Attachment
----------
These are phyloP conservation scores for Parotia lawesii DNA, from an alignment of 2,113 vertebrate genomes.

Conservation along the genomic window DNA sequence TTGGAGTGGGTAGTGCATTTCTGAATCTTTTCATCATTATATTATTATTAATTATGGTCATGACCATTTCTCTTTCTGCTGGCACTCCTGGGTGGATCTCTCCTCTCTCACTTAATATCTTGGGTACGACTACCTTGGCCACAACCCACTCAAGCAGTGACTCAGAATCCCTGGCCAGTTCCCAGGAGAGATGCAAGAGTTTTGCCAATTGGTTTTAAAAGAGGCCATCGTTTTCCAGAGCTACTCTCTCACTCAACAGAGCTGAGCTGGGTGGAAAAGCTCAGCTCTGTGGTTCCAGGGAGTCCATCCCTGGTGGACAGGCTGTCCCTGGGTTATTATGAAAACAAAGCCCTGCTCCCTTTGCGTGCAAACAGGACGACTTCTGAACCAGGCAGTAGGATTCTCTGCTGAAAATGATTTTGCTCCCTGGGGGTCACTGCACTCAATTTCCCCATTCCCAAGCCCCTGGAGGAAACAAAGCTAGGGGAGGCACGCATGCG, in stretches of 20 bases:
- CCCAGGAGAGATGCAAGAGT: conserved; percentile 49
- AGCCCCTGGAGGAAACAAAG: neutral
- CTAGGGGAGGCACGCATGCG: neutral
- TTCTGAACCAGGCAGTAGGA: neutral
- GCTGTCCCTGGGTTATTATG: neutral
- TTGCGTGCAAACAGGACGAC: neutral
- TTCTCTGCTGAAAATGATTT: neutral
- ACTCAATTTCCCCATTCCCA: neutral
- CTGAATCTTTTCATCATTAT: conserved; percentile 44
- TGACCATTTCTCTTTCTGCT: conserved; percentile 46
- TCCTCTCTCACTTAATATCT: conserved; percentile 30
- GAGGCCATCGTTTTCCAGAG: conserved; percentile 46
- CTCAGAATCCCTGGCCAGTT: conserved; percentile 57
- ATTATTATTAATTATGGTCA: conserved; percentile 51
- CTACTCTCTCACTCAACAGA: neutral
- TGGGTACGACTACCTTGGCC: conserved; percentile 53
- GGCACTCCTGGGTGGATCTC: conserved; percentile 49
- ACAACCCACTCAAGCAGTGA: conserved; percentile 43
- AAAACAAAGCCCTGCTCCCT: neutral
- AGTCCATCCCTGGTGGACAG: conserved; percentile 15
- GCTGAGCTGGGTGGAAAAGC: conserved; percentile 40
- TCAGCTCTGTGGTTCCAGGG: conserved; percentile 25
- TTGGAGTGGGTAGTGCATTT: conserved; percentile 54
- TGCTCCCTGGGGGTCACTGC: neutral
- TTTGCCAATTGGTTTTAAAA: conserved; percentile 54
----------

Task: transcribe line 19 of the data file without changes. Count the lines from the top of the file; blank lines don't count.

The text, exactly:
- GGCACTCCTGGGTGGATCTC: conserved; percentile 49